Up the Gatineau! Article

This article was first published in Up the Gatineau! Volume 24.

Sully’s Mill, the Backbone of Wakefield Village

Ernie Mahoney

Talk to any of the old-limers around Wakefield about the days gone by and inevitably they get around to mentioning T. A. Bernard Sully and his big lumber and planing mill. The mill was the mainstay of the local economy from 1914 until it closed in 1970. “Taby,” as he was fondly known, became one of Wakefield's leading businessmen, and is also remembered as a very aclive member of the United Church and a postmaster from the late 1930s until the early 1950s. The Post Office was located in a building next to the United Church. It is now 737 Riverside Drive, a lawyer's office and apartments. Ernie Mahoney

His great-grandfather, Robert Sully, one of the early settlers in the area, established a homestead in the 1830s in Hull Township in the Old Chelsea area. The family moved to the Meech Creek Valley in the 1850s and continued to farm there for more than a century. Bernard's father Newton Sully was one of the first to exploit the new railway, with a sawmill at Sully’s Siding in Venosta by 1898. The operation was moved to Wakefield in 1914. Bernard and his brother Cecil were 16 and 14 years old when they went west to farm in 1902, but an injury during World War I prevented Bernard from returning to farming, and both brothers decided to come back to Wakefield. Their father Newton died tragically in 1931, when a large tree fell on him, breaking his back while he was sheltering from a violent windstorm in the Meech Creelk Valley. Bernard, who had been active in the operation of the business, then took over running the mill and never looked back.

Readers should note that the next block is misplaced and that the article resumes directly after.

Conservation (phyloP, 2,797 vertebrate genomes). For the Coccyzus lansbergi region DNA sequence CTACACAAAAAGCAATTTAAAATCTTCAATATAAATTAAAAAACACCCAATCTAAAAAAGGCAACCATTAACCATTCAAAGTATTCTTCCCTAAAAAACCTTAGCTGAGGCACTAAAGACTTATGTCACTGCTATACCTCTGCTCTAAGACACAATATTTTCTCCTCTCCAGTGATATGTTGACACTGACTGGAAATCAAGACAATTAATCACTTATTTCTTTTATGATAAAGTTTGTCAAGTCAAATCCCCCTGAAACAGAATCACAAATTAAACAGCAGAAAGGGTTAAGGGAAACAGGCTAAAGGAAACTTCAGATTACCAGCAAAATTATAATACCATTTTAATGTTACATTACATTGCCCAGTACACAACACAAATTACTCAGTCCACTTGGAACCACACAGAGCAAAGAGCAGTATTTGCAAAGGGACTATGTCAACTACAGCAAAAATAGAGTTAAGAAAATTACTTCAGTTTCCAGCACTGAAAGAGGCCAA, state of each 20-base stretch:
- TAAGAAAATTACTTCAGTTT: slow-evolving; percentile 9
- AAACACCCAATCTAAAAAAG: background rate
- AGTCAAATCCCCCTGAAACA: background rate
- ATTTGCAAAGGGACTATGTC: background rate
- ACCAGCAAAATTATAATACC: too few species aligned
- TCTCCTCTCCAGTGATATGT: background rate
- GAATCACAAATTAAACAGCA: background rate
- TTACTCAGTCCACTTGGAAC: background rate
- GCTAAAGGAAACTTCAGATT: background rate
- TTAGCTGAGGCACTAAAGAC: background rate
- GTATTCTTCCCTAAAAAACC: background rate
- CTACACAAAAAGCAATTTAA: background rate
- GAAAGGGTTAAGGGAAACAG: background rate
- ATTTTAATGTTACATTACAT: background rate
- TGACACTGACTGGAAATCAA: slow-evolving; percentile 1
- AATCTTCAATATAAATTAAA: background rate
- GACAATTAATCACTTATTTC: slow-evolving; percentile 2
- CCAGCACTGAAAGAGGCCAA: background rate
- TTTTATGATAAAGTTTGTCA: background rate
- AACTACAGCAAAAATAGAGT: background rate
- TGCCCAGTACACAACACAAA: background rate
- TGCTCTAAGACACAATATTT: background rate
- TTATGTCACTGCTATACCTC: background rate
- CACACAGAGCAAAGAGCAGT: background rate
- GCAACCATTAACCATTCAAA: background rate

The mill was a large complex, located on what is now Sully Road in the “upper” or northern sector of the village, opposite the present-day Alpengruss Motel and Restaurant. The sash and door mill was established in the old tannery at the present sile of the Wakefield Library and one-time fire hall on Valley Drive. It used finished wood from the main mill to manufacture sashes and doors. The mill was largely supplied from local wood lots and shipped rough and dressed lumber to points in Ontario and Quebee, as well as selling locally. There were 10 or 12 men employed at the height of the winter season. A bunk house was provided for the men who did not live close to the mill. The late Arthur Ferguson Brown, who lived at Kirk’s Ferry, said in an interview some years ago that back in the 1930s he went to work for his uncle Bernard Sully at the mill with his team of horses for $1 a day and cooked for himself at the bunk house.

The mill was first powered by a steam engine that ran on the sawdust and slab wood generated by the operation. The fireman was the first person to arrive at the mill at 5:00 a.m., to get the steam up for the seven o'clock shift. One conveyor belt fed sawdust directly to the boiler and another took the rest out to big piles in the yard.

One of the main dangers at the mill was the threat of fire. Although the mill engine had a high smoke-stack, the workers were always on the lookout for sparks thal might set fire to the sawdust piles or the stacked lumber. The mill did in fact burn in 1924 and again in 1934. Improvements to its fire safety were added with each rebuilding.

The mill was powered with great rubber and fabric belts that connected from the steam engine to the various saws. One of the jobs assigned to a younger man was to “tail the big saw,” or remove the slab wood as it accumulated from the cutting process. Another job was manning the butting saw that cut knots from the boards and removed other blemishes from the sawn lumber. The sawyer had one of the most important jobs in the mill. Bernard's brother Cecil held this position as he knew his wood and was able to get the best out of each log with as little waste as possible.